In Japan, gift wrapping is an art form and the wrapping a gift comes in is sometimes more important than the gift itself. Wrapping paper designs are intricate and there is a wide range of wrapping styles.
Wrapping by Origata Design Institute
The word for gift wrapping in Japanese is tsutsumi (包み). An old expression in Japanese calls a sheet of paper ‘the mirror of the soul,’ and the paper in which a gift comes is particularly important. Presents have been wrapped in thick, hand-crafted paper since at least the Muromachi period (1336-1537). It’s an old tradition that persists today.
Another style of gift wrapping is furoshiki (風呂敷), which is also sometimes called furoshiki-tsutsumi (風呂敷包み). This refers to wrapping gifts in a large piece of cloth. This practice dates back to the Edo period (1603-1868) and was used because it made transporting things easier. Today, one huge advantage of furoshiki is that it’s ecological. Wrapping gifts in cloth doesn’t waste paper.
Wrapping and respect
In Western cultures, gift wrapping is all about hiding the present and deceiving the receiver. You’re not supposed to be able to guess what the present inside is. In Japan, the style of wrapping is chosen to harmonize with the present. It may even hint at the present’s contents. For example, a box of kocha (紅茶, red tea) may have a red slip of paper tucked into the wrapping to indicate what it contains.
Gift giving is considered a form of communication between giver and receiver. The way you wrap and the care you put into it expresses how you feel about the person. This doesn’t bode well for people like the author of this article, who is hopeless with detail and manages to mangle every present he wraps (no disrespect meant).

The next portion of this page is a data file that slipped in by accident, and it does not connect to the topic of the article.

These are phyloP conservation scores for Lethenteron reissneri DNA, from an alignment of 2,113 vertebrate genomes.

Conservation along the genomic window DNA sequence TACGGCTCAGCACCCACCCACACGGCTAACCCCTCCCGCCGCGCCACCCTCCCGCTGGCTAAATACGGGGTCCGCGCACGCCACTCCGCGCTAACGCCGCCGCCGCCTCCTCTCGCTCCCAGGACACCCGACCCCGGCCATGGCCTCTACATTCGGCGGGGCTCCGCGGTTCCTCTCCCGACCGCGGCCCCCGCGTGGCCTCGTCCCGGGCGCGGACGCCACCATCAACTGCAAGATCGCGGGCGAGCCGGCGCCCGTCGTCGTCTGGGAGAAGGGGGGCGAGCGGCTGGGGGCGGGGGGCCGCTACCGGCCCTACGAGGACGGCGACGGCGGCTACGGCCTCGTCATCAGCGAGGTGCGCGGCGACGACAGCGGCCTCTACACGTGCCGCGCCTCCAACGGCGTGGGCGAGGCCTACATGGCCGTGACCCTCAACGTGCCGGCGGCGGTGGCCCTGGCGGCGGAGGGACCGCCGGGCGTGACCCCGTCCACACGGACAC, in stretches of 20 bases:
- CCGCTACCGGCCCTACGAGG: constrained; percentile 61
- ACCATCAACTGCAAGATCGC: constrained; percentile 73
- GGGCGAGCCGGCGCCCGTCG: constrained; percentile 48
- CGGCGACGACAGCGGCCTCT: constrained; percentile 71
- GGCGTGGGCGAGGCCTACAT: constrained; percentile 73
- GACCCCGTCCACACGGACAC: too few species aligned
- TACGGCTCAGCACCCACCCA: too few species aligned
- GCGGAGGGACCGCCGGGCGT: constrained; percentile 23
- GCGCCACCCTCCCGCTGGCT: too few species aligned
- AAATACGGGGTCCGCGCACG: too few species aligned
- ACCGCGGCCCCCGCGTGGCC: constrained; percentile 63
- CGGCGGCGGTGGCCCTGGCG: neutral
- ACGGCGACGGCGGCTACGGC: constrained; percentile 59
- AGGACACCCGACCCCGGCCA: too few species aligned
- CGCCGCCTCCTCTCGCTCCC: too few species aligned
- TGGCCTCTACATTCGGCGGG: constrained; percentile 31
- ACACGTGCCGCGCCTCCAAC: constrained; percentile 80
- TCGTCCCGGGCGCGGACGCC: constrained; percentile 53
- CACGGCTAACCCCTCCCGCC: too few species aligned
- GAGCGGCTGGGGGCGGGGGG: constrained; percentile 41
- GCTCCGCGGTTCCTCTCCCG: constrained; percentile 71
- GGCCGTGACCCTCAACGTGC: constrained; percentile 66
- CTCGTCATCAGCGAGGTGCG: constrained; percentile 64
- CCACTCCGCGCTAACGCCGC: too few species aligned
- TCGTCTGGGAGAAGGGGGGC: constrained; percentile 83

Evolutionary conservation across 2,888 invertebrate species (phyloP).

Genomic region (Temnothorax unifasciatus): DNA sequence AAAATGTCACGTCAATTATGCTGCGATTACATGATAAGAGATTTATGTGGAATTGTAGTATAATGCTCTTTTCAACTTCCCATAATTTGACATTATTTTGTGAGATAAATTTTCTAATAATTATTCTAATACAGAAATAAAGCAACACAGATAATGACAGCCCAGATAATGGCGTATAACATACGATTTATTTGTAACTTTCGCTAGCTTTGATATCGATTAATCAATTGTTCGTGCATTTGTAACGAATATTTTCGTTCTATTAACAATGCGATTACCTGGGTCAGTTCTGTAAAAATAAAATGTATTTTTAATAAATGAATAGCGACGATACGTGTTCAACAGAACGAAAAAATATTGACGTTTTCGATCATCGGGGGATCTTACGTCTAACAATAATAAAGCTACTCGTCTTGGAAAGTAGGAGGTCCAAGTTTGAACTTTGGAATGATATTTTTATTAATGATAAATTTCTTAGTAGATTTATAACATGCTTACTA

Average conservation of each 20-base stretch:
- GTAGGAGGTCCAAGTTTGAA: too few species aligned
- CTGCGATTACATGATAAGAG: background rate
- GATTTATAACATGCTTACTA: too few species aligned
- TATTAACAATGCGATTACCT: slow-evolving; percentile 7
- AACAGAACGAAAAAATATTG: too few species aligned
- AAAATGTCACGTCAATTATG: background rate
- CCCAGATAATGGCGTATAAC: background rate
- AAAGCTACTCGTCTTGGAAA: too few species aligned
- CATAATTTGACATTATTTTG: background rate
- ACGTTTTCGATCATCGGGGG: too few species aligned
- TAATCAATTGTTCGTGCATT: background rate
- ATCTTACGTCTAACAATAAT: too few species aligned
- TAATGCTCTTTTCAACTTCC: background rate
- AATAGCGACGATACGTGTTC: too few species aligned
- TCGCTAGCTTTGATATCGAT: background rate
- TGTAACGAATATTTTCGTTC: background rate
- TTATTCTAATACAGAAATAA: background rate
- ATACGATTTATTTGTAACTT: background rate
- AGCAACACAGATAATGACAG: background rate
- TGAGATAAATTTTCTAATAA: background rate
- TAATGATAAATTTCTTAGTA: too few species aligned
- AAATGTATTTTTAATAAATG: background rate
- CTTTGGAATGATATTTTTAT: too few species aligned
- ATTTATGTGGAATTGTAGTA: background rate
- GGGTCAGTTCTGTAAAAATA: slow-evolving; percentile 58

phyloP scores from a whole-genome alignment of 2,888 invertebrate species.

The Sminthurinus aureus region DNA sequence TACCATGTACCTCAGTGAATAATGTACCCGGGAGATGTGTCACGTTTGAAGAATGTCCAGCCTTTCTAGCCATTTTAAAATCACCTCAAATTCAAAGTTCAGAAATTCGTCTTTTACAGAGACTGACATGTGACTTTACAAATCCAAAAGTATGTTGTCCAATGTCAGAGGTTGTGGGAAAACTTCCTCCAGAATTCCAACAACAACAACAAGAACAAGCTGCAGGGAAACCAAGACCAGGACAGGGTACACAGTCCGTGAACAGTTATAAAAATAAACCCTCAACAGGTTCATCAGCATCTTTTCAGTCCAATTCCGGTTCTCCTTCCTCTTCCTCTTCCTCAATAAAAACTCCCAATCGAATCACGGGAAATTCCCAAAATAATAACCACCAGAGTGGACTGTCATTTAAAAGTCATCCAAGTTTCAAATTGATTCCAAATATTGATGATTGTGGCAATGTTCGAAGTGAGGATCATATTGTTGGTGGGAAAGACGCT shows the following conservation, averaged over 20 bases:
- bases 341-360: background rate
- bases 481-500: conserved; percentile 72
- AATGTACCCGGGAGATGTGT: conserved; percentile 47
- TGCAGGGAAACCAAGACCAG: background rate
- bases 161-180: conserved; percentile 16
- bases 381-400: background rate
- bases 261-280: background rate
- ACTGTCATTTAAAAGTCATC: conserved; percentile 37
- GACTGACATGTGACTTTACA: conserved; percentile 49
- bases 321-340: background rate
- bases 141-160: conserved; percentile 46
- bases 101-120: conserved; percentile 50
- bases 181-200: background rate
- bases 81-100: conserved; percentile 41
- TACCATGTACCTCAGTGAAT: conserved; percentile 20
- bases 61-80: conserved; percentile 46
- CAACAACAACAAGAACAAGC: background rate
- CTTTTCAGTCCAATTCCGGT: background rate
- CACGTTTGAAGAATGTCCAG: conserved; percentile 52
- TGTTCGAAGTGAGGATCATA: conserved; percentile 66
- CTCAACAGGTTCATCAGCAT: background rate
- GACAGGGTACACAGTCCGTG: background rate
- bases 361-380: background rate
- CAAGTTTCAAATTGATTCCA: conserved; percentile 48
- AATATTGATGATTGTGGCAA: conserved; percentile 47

The choice of wrapping material and colour are symbolic. Red means vitality, white is purity, green can symbolize fertility. Combinations of colours have their own meanings as well. The way a present is wrapped may also reflect the contrasts of yin and yang or include asymmetric elements (asymmetry is considered beautiful in Japanese art).
Wrapping by Asagami
The root word of tsutsumi means ‘to refrain.’ Gift wrapping should be simple and modest. There shouldn’t be bright colors, gaudy designs or images of Santa Claus.
The giving, not the gift
As many parts of Japanese culture, gift giving is a sort of a ceremony, following a preset pattern. In fact, it is the process, not the gift itself, that is most important.
When someone hands over a present in Japan, they may say tsumaranai mono desu ga (つまらない物ですが, lit. ‘it’s not much, but…’). This doesn’t mean the present’s actually boring; even if it’s something wonderful and/or expensive, the giver might say this. Rather, it expresses the idea that it’s the giving that’s important, not the gift. An appropriate response would then be, for example, sumimasen (すみません, thank you).